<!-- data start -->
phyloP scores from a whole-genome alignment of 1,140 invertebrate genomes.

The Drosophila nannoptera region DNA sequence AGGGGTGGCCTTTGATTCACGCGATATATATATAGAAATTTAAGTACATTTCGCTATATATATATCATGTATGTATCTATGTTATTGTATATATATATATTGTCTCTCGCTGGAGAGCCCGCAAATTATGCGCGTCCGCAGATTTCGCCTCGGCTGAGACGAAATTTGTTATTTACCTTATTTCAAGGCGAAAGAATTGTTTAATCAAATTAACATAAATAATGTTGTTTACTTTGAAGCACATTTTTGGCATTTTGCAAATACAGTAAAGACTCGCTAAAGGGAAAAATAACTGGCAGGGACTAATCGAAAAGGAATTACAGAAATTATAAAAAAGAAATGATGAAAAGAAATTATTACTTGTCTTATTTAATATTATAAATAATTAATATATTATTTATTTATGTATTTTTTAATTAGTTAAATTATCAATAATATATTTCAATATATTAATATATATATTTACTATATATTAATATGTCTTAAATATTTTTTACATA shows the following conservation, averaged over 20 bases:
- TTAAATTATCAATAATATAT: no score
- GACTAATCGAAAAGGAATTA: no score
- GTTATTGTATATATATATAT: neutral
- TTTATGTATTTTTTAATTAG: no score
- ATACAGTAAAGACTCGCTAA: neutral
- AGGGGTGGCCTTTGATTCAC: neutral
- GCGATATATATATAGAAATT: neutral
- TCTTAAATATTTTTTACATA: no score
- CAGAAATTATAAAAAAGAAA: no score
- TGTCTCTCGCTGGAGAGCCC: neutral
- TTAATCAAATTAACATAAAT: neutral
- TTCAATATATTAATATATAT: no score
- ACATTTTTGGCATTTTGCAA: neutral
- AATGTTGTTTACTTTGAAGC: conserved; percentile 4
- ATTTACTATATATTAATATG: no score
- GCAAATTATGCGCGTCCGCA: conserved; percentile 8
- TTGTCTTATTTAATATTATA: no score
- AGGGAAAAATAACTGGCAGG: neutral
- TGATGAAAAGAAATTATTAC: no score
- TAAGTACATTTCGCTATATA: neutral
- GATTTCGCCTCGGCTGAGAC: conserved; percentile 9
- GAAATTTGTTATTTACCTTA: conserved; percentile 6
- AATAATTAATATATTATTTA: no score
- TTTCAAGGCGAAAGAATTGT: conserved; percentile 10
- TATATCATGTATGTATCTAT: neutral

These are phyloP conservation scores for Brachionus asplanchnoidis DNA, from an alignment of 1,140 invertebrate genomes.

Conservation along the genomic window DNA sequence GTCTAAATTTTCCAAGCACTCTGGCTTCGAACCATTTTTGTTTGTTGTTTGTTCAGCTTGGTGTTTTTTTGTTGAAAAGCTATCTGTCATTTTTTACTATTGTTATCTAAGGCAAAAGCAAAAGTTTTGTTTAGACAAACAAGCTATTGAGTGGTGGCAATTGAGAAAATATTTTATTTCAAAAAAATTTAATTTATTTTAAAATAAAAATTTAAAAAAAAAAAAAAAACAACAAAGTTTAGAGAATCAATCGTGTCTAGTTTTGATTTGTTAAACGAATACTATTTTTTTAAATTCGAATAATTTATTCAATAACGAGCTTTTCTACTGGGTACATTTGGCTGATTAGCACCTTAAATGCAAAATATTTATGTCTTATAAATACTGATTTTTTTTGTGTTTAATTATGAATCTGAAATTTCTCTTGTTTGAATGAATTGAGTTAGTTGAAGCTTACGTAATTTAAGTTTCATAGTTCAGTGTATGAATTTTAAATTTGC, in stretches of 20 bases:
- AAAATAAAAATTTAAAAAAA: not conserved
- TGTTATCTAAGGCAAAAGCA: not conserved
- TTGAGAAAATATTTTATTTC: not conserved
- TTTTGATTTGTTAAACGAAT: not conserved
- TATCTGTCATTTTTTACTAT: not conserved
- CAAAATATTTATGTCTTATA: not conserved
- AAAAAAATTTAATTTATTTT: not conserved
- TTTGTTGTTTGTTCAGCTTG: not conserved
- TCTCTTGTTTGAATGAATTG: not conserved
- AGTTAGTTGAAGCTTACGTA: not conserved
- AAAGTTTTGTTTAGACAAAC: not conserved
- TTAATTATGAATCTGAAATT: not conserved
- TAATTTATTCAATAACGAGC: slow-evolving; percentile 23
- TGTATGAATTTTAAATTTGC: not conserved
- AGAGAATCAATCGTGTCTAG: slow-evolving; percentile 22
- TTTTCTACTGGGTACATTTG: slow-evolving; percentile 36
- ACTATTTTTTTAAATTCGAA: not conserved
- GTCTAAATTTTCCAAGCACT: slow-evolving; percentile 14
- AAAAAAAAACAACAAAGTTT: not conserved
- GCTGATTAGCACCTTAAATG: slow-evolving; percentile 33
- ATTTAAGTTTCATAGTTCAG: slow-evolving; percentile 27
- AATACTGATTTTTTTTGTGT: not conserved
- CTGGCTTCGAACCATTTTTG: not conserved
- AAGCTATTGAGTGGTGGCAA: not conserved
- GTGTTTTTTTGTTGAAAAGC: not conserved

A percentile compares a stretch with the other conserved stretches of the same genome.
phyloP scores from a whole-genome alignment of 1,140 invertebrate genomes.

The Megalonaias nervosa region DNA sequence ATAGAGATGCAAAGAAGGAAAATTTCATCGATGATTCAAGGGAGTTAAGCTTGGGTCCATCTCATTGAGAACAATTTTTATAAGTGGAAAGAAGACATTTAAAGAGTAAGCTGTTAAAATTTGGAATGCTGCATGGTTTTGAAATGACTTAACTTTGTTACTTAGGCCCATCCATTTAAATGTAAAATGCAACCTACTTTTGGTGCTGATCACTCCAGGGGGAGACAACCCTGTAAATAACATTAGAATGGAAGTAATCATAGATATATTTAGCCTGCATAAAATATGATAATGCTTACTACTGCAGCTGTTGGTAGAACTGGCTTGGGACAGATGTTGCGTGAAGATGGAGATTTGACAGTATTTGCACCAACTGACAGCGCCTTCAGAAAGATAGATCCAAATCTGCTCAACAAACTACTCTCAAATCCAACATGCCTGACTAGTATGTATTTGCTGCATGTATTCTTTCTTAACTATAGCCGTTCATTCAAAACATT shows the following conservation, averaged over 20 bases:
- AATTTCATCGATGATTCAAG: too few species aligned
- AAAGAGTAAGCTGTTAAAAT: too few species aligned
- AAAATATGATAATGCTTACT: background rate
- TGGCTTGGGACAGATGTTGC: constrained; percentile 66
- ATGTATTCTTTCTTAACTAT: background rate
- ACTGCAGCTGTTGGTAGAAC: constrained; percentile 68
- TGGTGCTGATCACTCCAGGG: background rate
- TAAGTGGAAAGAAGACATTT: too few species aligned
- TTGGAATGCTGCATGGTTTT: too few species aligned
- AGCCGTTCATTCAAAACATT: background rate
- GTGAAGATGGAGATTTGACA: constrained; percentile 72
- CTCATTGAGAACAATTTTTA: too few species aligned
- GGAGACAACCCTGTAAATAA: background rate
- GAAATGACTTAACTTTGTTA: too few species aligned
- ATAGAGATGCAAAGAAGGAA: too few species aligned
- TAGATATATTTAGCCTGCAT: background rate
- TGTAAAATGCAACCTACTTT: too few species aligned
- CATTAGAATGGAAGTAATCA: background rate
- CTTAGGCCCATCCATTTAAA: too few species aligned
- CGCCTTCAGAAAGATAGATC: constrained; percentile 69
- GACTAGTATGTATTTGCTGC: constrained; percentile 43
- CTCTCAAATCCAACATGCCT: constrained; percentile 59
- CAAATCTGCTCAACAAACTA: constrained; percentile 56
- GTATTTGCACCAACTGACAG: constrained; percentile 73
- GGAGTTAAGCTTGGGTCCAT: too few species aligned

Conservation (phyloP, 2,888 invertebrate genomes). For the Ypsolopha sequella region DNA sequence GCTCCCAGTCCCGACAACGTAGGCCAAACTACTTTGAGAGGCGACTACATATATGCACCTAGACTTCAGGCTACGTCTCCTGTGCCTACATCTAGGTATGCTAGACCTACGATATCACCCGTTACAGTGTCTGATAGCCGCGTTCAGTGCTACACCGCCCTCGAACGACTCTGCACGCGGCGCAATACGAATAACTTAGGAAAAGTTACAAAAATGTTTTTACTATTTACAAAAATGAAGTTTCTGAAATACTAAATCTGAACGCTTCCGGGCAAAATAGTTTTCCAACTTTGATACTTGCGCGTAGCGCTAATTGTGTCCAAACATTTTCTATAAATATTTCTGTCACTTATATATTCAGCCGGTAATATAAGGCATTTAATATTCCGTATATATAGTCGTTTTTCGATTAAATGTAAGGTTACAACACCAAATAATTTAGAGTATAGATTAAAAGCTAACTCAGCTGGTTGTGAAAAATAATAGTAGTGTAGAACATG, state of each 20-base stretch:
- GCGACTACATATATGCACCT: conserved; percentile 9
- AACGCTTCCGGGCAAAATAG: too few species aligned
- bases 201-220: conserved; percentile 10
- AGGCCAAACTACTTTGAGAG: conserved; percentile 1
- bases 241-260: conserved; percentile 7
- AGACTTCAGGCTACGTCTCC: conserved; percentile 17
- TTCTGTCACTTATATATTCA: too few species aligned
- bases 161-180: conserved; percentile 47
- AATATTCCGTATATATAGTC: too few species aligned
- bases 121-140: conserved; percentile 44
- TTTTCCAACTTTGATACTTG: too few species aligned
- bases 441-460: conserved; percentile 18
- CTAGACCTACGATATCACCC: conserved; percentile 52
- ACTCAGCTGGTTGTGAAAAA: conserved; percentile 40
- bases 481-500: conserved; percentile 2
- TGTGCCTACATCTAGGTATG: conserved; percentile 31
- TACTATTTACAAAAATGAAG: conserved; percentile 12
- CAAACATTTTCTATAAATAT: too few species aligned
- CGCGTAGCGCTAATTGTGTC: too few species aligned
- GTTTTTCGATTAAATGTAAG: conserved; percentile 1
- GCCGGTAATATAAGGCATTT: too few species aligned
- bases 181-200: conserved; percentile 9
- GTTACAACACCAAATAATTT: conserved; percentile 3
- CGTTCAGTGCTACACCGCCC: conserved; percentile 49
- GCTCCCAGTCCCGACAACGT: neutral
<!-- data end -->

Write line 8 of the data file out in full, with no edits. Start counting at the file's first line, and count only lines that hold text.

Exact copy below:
- AGGGGTGGCCTTTGATTCAC: neutral